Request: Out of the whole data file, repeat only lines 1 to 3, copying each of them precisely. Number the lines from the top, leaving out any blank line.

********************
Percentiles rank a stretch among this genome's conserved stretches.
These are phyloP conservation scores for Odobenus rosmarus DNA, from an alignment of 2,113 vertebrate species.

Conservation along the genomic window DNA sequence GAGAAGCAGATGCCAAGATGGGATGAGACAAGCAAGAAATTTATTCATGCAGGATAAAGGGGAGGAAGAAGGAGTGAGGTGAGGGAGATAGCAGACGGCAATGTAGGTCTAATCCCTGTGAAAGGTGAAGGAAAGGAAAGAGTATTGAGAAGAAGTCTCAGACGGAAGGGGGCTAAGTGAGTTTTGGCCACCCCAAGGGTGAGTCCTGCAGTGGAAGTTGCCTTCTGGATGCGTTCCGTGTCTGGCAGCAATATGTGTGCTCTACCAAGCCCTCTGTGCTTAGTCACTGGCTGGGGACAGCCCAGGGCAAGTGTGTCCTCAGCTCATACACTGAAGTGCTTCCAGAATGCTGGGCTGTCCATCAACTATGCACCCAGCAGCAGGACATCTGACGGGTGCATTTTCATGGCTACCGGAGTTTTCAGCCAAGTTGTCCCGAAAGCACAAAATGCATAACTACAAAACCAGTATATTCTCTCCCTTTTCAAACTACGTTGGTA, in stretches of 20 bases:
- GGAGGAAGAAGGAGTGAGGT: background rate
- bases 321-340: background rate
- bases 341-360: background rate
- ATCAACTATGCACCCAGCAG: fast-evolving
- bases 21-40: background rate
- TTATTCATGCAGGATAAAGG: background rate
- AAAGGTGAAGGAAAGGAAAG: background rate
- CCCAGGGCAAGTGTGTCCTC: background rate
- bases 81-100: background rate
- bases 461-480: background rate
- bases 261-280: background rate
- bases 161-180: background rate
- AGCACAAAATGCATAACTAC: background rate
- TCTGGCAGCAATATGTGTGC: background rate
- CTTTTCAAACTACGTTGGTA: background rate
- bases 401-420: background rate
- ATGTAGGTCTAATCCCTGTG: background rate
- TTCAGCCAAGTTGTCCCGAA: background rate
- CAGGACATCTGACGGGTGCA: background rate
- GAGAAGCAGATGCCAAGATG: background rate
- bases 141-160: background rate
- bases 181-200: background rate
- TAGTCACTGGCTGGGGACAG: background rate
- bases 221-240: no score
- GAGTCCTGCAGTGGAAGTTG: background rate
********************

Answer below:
Percentiles rank a stretch among this genome's conserved stretches.
These are phyloP conservation scores for Odobenus rosmarus DNA, from an alignment of 2,113 vertebrate species.

Conservation along the genomic window DNA sequence GAGAAGCAGATGCCAAGATGGGATGAGACAAGCAAGAAATTTATTCATGCAGGATAAAGGGGAGGAAGAAGGAGTGAGGTGAGGGAGATAGCAGACGGCAATGTAGGTCTAATCCCTGTGAAAGGTGAAGGAAAGGAAAGAGTATTGAGAAGAAGTCTCAGACGGAAGGGGGCTAAGTGAGTTTTGGCCACCCCAAGGGTGAGTCCTGCAGTGGAAGTTGCCTTCTGGATGCGTTCCGTGTCTGGCAGCAATATGTGTGCTCTACCAAGCCCTCTGTGCTTAGTCACTGGCTGGGGACAGCCCAGGGCAAGTGTGTCCTCAGCTCATACACTGAAGTGCTTCCAGAATGCTGGGCTGTCCATCAACTATGCACCCAGCAGCAGGACATCTGACGGGTGCATTTTCATGGCTACCGGAGTTTTCAGCCAAGTTGTCCCGAAAGCACAAAATGCATAACTACAAAACCAGTATATTCTCTCCCTTTTCAAACTACGTTGGTA, in stretches of 20 bases: